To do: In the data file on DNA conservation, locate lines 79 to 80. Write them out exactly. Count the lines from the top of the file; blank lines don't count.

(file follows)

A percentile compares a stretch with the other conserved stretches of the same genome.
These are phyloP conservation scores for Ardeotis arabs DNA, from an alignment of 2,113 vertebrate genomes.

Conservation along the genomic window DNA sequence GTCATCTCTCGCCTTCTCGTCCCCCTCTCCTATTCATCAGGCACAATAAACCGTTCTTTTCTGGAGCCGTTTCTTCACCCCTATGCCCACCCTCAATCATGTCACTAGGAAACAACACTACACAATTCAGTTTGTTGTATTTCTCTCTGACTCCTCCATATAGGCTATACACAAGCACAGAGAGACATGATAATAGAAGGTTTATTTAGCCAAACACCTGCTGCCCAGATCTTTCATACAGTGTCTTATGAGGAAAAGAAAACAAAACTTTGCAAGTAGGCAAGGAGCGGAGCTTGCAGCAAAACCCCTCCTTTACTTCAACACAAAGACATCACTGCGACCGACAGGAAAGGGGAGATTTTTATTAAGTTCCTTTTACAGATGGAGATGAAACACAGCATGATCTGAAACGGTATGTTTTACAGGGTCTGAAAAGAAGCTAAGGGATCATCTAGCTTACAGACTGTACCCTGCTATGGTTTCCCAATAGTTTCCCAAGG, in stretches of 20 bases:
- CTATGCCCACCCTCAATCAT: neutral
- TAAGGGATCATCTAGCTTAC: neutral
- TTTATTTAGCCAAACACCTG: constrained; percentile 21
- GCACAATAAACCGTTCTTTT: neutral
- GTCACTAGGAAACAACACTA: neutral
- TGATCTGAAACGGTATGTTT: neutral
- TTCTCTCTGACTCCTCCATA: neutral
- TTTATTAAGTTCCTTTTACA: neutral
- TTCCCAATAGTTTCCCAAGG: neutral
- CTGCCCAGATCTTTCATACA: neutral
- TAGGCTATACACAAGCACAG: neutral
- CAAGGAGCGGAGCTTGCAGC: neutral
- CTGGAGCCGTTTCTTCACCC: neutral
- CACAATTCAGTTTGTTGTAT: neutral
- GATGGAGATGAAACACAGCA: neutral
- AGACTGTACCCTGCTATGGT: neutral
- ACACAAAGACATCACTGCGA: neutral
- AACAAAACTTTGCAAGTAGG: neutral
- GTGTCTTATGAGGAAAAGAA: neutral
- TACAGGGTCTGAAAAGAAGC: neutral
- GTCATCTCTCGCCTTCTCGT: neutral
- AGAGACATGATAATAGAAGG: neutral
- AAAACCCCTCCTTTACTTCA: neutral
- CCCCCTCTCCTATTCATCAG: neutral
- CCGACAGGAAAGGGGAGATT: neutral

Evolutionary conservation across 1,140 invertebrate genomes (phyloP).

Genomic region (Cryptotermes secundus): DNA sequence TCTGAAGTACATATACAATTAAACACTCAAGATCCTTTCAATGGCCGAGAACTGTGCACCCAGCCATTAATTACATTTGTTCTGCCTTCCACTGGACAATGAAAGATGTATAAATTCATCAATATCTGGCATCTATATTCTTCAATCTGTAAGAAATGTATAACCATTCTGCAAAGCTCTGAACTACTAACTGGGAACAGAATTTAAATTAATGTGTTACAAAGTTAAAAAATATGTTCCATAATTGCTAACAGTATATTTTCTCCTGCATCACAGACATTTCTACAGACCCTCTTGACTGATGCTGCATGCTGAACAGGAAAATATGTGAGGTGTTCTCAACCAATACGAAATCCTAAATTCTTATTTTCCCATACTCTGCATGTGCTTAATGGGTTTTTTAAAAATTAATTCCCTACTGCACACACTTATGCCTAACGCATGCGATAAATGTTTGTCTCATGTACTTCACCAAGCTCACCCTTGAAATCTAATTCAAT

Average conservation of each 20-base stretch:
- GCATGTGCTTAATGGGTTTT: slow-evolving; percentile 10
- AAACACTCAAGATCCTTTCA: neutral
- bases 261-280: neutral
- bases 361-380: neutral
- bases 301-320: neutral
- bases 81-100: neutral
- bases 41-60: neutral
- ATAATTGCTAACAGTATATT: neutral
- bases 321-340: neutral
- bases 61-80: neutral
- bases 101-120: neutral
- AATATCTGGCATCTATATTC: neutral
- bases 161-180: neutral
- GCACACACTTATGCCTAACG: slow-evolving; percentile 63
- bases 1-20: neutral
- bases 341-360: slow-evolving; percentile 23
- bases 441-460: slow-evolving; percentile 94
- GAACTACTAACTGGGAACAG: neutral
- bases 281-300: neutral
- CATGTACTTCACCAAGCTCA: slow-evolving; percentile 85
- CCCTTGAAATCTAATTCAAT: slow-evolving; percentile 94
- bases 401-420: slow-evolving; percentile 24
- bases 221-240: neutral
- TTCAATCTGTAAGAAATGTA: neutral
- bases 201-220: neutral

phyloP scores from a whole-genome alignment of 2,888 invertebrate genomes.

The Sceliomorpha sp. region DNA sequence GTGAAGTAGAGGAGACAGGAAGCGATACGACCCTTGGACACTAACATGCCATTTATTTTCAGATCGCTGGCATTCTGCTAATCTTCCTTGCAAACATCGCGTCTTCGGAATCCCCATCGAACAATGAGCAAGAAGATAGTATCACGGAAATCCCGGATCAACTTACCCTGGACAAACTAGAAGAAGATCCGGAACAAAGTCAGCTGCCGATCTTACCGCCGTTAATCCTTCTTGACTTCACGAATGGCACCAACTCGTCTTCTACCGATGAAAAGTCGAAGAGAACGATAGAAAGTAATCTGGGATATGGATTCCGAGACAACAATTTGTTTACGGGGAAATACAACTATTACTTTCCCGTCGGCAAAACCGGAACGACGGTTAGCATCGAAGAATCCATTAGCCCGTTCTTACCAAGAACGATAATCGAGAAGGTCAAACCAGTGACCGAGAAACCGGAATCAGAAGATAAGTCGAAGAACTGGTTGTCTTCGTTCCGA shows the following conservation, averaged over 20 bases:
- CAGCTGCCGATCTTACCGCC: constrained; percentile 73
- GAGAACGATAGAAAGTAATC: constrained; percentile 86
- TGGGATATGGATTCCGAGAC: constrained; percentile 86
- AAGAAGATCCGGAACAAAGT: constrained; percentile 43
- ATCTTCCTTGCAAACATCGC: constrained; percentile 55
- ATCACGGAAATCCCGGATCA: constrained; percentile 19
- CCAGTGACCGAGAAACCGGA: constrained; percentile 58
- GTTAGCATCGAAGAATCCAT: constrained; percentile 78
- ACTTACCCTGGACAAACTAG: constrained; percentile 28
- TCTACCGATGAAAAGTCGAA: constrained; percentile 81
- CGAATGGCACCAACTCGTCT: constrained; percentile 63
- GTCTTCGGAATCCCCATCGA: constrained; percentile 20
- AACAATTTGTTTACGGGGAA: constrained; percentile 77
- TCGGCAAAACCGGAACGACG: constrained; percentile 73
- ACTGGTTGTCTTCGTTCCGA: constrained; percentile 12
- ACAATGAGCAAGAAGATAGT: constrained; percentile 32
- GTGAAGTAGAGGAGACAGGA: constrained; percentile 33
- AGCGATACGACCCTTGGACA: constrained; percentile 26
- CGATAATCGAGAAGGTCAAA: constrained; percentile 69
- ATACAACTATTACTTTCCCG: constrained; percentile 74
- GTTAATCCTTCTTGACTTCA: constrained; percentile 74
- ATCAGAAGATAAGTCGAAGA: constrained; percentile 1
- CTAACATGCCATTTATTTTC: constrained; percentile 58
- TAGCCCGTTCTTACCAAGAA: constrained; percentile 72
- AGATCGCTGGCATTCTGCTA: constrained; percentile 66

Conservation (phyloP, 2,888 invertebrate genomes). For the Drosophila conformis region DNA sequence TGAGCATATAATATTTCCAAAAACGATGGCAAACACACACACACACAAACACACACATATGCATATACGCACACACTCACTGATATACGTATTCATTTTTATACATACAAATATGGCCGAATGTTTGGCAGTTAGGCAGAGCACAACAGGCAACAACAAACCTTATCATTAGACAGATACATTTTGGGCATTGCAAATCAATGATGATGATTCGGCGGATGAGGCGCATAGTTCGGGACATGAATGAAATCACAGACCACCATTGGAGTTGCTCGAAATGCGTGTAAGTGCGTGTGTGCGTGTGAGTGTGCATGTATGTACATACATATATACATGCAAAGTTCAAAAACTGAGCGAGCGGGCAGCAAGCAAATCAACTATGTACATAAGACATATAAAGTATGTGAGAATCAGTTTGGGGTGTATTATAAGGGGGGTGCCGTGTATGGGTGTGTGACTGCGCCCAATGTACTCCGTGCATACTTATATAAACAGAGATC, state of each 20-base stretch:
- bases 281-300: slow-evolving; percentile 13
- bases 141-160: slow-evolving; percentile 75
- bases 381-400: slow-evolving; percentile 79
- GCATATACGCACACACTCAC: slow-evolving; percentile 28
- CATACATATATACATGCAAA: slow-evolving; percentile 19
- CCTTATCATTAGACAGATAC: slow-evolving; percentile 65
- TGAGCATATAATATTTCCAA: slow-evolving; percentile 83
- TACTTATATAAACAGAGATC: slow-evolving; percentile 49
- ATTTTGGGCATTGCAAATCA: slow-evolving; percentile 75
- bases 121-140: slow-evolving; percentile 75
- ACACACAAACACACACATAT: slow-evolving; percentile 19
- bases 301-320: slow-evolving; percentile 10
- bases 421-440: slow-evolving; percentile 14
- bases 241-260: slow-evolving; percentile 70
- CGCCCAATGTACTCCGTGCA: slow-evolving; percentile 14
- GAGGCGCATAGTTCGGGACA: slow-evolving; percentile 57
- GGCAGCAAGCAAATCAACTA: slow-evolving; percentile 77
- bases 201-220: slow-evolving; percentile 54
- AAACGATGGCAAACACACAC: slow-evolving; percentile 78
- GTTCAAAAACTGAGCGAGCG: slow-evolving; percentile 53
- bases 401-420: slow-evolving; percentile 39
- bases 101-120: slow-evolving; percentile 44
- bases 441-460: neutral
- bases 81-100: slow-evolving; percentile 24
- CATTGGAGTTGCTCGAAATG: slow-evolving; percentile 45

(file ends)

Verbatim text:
- GTTAATCCTTCTTGACTTCA: constrained; percentile 74
- ATCAGAAGATAAGTCGAAGA: constrained; percentile 1